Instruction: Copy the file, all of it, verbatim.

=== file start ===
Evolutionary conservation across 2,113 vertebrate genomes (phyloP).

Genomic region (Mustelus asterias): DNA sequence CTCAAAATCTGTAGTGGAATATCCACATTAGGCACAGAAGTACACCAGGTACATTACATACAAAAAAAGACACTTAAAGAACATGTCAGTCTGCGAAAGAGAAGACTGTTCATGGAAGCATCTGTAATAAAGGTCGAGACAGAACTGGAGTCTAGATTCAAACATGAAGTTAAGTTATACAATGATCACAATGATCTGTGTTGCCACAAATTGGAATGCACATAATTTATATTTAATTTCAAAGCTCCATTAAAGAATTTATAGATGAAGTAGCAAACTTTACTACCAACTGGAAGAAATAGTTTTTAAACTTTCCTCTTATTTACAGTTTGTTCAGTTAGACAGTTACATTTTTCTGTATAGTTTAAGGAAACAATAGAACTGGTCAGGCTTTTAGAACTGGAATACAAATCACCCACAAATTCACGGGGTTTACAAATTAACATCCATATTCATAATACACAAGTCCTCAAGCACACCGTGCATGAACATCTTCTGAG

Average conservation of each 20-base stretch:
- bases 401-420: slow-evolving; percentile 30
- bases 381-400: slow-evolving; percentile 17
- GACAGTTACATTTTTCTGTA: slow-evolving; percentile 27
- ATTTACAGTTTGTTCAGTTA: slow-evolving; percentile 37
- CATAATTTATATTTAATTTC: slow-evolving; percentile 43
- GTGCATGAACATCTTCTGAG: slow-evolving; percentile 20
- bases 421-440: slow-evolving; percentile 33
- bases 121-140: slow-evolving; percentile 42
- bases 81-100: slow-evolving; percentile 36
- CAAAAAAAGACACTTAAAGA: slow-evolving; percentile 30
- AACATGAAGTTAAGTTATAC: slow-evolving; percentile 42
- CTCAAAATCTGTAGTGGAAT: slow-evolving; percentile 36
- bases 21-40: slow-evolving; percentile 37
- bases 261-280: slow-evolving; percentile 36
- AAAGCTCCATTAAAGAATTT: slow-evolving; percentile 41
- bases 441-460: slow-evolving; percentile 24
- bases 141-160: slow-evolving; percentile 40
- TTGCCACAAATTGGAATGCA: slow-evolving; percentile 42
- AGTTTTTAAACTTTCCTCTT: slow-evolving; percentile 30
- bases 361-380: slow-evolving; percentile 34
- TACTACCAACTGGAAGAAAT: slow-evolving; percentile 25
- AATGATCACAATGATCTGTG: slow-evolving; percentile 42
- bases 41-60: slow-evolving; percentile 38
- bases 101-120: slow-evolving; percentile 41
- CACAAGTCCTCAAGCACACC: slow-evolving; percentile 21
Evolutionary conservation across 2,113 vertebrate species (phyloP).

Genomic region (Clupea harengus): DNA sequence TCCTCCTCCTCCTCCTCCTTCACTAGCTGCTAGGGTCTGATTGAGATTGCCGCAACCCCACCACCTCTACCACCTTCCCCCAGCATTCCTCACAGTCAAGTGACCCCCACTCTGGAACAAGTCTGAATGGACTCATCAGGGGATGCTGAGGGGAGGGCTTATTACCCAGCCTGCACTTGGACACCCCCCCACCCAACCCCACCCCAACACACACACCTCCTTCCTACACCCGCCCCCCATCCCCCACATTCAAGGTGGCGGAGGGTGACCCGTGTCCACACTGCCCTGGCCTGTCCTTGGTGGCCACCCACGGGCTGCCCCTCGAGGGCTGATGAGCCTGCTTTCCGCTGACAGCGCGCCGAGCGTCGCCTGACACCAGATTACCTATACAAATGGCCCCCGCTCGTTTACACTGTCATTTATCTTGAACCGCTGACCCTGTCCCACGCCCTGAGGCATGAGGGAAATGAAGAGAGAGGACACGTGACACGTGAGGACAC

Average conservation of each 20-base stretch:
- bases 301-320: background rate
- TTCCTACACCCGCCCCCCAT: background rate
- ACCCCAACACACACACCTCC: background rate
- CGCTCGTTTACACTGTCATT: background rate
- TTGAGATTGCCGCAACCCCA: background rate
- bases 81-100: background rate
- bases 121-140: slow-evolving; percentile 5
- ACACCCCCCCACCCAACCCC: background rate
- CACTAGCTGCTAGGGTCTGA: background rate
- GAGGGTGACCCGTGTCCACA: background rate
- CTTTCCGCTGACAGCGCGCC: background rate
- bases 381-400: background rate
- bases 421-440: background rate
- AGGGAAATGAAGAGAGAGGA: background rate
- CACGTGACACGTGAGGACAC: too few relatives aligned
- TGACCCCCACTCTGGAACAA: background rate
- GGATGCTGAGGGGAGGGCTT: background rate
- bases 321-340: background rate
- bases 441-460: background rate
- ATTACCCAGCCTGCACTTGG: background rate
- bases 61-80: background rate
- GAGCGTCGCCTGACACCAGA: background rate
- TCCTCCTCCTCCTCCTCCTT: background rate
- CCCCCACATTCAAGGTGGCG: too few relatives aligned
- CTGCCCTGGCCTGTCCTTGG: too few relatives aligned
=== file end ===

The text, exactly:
Evolutionary conservation across 2,113 vertebrate genomes (phyloP).

Genomic region (Mustelus asterias): DNA sequence CTCAAAATCTGTAGTGGAATATCCACATTAGGCACAGAAGTACACCAGGTACATTACATACAAAAAAAGACACTTAAAGAACATGTCAGTCTGCGAAAGAGAAGACTGTTCATGGAAGCATCTGTAATAAAGGTCGAGACAGAACTGGAGTCTAGATTCAAACATGAAGTTAAGTTATACAATGATCACAATGATCTGTGTTGCCACAAATTGGAATGCACATAATTTATATTTAATTTCAAAGCTCCATTAAAGAATTTATAGATGAAGTAGCAAACTTTACTACCAACTGGAAGAAATAGTTTTTAAACTTTCCTCTTATTTACAGTTTGTTCAGTTAGACAGTTACATTTTTCTGTATAGTTTAAGGAAACAATAGAACTGGTCAGGCTTTTAGAACTGGAATACAAATCACCCACAAATTCACGGGGTTTACAAATTAACATCCATATTCATAATACACAAGTCCTCAAGCACACCGTGCATGAACATCTTCTGAG

Average conservation of each 20-base stretch:
- bases 401-420: slow-evolving; percentile 30
- bases 381-400: slow-evolving; percentile 17
- GACAGTTACATTTTTCTGTA: slow-evolving; percentile 27
- ATTTACAGTTTGTTCAGTTA: slow-evolving; percentile 37
- CATAATTTATATTTAATTTC: slow-evolving; percentile 43
- GTGCATGAACATCTTCTGAG: slow-evolving; percentile 20
- bases 421-440: slow-evolving; percentile 33
- bases 121-140: slow-evolving; percentile 42
- bases 81-100: slow-evolving; percentile 36
- CAAAAAAAGACACTTAAAGA: slow-evolving; percentile 30
- AACATGAAGTTAAGTTATAC: slow-evolving; percentile 42
- CTCAAAATCTGTAGTGGAAT: slow-evolving; percentile 36
- bases 21-40: slow-evolving; percentile 37
- bases 261-280: slow-evolving; percentile 36
- AAAGCTCCATTAAAGAATTT: slow-evolving; percentile 41
- bases 441-460: slow-evolving; percentile 24
- bases 141-160: slow-evolving; percentile 40
- TTGCCACAAATTGGAATGCA: slow-evolving; percentile 42
- AGTTTTTAAACTTTCCTCTT: slow-evolving; percentile 30
- bases 361-380: slow-evolving; percentile 34
- TACTACCAACTGGAAGAAAT: slow-evolving; percentile 25
- AATGATCACAATGATCTGTG: slow-evolving; percentile 42
- bases 41-60: slow-evolving; percentile 38
- bases 101-120: slow-evolving; percentile 41
- CACAAGTCCTCAAGCACACC: slow-evolving; percentile 21
Evolutionary conservation across 2,113 vertebrate species (phyloP).

Genomic region (Clupea harengus): DNA sequence TCCTCCTCCTCCTCCTCCTTCACTAGCTGCTAGGGTCTGATTGAGATTGCCGCAACCCCACCACCTCTACCACCTTCCCCCAGCATTCCTCACAGTCAAGTGACCCCCACTCTGGAACAAGTCTGAATGGACTCATCAGGGGATGCTGAGGGGAGGGCTTATTACCCAGCCTGCACTTGGACACCCCCCCACCCAACCCCACCCCAACACACACACCTCCTTCCTACACCCGCCCCCCATCCCCCACATTCAAGGTGGCGGAGGGTGACCCGTGTCCACACTGCCCTGGCCTGTCCTTGGTGGCCACCCACGGGCTGCCCCTCGAGGGCTGATGAGCCTGCTTTCCGCTGACAGCGCGCCGAGCGTCGCCTGACACCAGATTACCTATACAAATGGCCCCCGCTCGTTTACACTGTCATTTATCTTGAACCGCTGACCCTGTCCCACGCCCTGAGGCATGAGGGAAATGAAGAGAGAGGACACGTGACACGTGAGGACAC

Average conservation of each 20-base stretch:
- bases 301-320: background rate
- TTCCTACACCCGCCCCCCAT: background rate
- ACCCCAACACACACACCTCC: background rate
- CGCTCGTTTACACTGTCATT: background rate
- TTGAGATTGCCGCAACCCCA: background rate
- bases 81-100: background rate
- bases 121-140: slow-evolving; percentile 5
- ACACCCCCCCACCCAACCCC: background rate
- CACTAGCTGCTAGGGTCTGA: background rate
- GAGGGTGACCCGTGTCCACA: background rate
- CTTTCCGCTGACAGCGCGCC: background rate
- bases 381-400: background rate
- bases 421-440: background rate
- AGGGAAATGAAGAGAGAGGA: background rate
- CACGTGACACGTGAGGACAC: too few relatives aligned
- TGACCCCCACTCTGGAACAA: background rate
- GGATGCTGAGGGGAGGGCTT: background rate
- bases 321-340: background rate
- bases 441-460: background rate
- ATTACCCAGCCTGCACTTGG: background rate
- bases 61-80: background rate
- GAGCGTCGCCTGACACCAGA: background rate
- TCCTCCTCCTCCTCCTCCTT: background rate
- CCCCCACATTCAAGGTGGCG: too few relatives aligned
- CTGCCCTGGCCTGTCCTTGG: too few relatives aligned